Cosmic ray detector reveals sudden atmospheric warming
23 January 2009, by Tom Marshall
Scientists have found an unexpected use for data from particle physics experiments half a mile down a disused US mineshaft - detecting abrupt warming in the upper atmosphere.
Two scientists work on the neutrino detector of the MINOS experiment.
The experiments were part of a multi-million dollar project called MINOS, which aimed to investigate subatomic particles called neutrinos. But as it turns out, the information they provide on cosmic rays can be equally useful for atmospheric scientists, and may eventually help improve weather prediction and climate models.
Researchers from the UK's National Centre for Atmospheric Science and the Science and Technology Facilities Council have discovered that background noise in the MINOS experiment can be mined for information about a phenomenon called sudden stratospheric warming, which causes temperatures more than 30 kilometres up in the atmosphere to rocket, sometimes by as much as 40°C. Their work appears in Geophysical Research Letters.
Sudden stratospheric warming in 2002 - the only footage yet recorded of this happening over the Antarctic.
These episodes of sudden warming happen on average every other year. They are notoriously hard to predict, though scientists know they almost always occur in the northern hemisphere during winter. They are known to affect weather conditions in the troposphere far below, but sensing them has always been difficult.
A Fermilab scientist with one of the two 'horns' that focus the particle beam for the MINOS neutrino experiment.
The research was born out of discussions between atmospheric scientist Dr Scott Osprey and particle physicist Dr Giles Barr, both at the University of Oxford. Existing research suggested that cosmic ray detectors could sense changes in atmospheric temperature, and Osprey and Barr looked for other datasets to let them probe this link.
Examining the MINOS data, they noted sudden jumps in incoming cosmic rays, and hence in atmospheric temperature, during some winters. These lasted just a few days; the researchers realised they had found a new way to detect sudden stratospheric warming.
'Up until now we have relied on weather balloons and satellite data to provide information about these major weather events,' says Osprey, who led the research at NCAS. 'Now we can potentially use records of cosmic-ray data dating back 50 years to give us a pretty accurate idea of what was happening to the temperature in the stratosphere over this time. Looking forward, data being collected by other large underground detectors around the world can also be used to study this phenomenon.'
Information in the noise
Cosmic rays are high-energy particles that stream into Earth's atmosphere from space. One type of particle, the meson, is unstable and quickly decays into another, the muon.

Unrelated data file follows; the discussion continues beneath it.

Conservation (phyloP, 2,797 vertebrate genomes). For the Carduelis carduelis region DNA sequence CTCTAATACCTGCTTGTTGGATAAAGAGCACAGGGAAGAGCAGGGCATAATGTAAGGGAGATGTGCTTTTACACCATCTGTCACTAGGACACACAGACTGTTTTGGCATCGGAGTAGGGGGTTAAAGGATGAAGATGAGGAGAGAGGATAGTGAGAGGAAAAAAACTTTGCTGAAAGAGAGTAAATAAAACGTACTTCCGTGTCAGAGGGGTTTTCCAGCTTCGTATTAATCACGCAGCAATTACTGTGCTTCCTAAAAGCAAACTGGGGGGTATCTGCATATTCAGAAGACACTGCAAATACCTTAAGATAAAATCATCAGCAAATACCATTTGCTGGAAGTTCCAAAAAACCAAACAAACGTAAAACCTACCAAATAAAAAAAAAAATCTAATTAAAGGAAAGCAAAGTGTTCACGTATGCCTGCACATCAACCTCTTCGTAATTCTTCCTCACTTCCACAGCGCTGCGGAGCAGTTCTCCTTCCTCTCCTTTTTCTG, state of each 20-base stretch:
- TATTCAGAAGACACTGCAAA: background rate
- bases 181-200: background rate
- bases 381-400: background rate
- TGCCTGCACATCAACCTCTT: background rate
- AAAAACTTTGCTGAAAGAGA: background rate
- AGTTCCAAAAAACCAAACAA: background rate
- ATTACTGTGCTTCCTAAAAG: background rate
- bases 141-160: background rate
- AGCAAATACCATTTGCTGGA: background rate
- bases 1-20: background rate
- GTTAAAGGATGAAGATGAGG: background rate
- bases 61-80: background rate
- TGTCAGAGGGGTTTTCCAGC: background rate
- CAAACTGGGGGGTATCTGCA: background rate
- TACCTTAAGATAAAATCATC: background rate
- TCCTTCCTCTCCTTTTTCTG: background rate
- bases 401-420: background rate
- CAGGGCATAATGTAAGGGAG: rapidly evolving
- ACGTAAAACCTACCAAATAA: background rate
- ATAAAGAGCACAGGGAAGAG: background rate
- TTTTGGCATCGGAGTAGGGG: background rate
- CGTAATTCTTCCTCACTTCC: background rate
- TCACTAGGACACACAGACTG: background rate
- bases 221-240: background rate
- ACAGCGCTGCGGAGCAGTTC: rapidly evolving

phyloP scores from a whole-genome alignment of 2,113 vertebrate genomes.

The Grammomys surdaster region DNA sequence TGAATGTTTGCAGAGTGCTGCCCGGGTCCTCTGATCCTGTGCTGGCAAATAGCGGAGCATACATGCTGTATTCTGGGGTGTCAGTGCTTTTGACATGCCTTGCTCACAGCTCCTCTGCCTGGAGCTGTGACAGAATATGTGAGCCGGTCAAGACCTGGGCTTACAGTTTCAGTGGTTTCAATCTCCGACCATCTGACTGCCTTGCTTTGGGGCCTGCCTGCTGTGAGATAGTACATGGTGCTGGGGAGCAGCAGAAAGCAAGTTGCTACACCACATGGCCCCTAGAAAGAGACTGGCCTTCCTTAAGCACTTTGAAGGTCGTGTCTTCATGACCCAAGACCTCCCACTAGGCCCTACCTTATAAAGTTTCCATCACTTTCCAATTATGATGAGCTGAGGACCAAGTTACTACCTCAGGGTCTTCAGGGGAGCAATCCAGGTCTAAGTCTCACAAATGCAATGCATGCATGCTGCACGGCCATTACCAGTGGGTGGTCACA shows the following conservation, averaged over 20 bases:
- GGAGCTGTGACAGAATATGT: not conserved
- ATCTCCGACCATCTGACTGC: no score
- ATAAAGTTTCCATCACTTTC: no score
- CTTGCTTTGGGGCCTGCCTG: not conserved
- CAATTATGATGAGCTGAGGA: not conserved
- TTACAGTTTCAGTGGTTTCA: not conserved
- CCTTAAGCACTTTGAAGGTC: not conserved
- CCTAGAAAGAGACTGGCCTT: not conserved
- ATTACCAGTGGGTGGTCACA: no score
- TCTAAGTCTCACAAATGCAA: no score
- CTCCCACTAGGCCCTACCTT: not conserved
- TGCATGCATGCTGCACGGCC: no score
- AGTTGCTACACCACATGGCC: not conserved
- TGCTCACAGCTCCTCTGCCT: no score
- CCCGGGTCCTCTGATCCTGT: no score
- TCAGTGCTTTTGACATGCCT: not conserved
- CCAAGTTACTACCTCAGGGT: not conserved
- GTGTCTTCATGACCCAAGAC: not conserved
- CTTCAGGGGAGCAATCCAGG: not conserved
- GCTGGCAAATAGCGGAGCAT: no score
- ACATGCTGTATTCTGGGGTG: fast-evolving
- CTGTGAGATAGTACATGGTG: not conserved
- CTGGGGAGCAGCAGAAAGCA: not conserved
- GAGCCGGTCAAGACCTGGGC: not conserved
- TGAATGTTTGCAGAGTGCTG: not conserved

When the atmosphere heats up, it expands, and this means fewer mesons are destroyed by hitting air molecules. This in turn means more mesons are available to decay naturally into muons, which are less likely to interact with the atmosphere and so more likely to make it to Earth and be picked up by the MINOS detector.
'It's fun sitting half a mile underground doing particle physics,' says Barr. 'It's even better to know that from down there, we can also measure a part of the atmosphere that is otherwise quite tricky to measure,' he adds.
Osprey says the project shows the value of collaboration between different scientific disciplines. 'These environmental effects have been well documented by physicists interested in cosmic rays,' he says. 'But there hasn't been the cross-pollination with the atmospheric science community, because people haven't been speaking to each other. If they had, we could have known about this connection 50 years ago.'
MINOS includes 130 scientists from 28 institutions in several nations; it is managed by the US Department of Energy's Fermi National Accelerator Laboratory. It uses two sensitive detectors, one at the Fermi lab, where the neutrinos are produced, and the other deep underground in a disused iron mine at Soudan in northern Minnesota, more than 700 kilometres away.
Ironically, the 6,000-tonne detector was placed here with the intention of screening out most of the noise from cosmic rays to ease observation of the neutrinos arriving at the end of their underground journey. But the detector is so sensitive that it can still pick up muons, which form the main experiment's background noise.
Osprey says that there is now an opportunity to build a cosmic ray detector that is better-suited to monitoring atmospheric conditions. This would be on or near the Earth's surface, to increase the number of muons picked up, and would be optimised for atmospheric work rather than physics applications.
He adds that if this area of research is to prove fruitful in improving understanding of the effects of sudden stratospheric warming on weather lower in the atmosphere, scientists will need to develop a way of measuring temperature variations in small, well-defined areas, rather than over a broad band of the atmosphere as is the case with the MINOS data.
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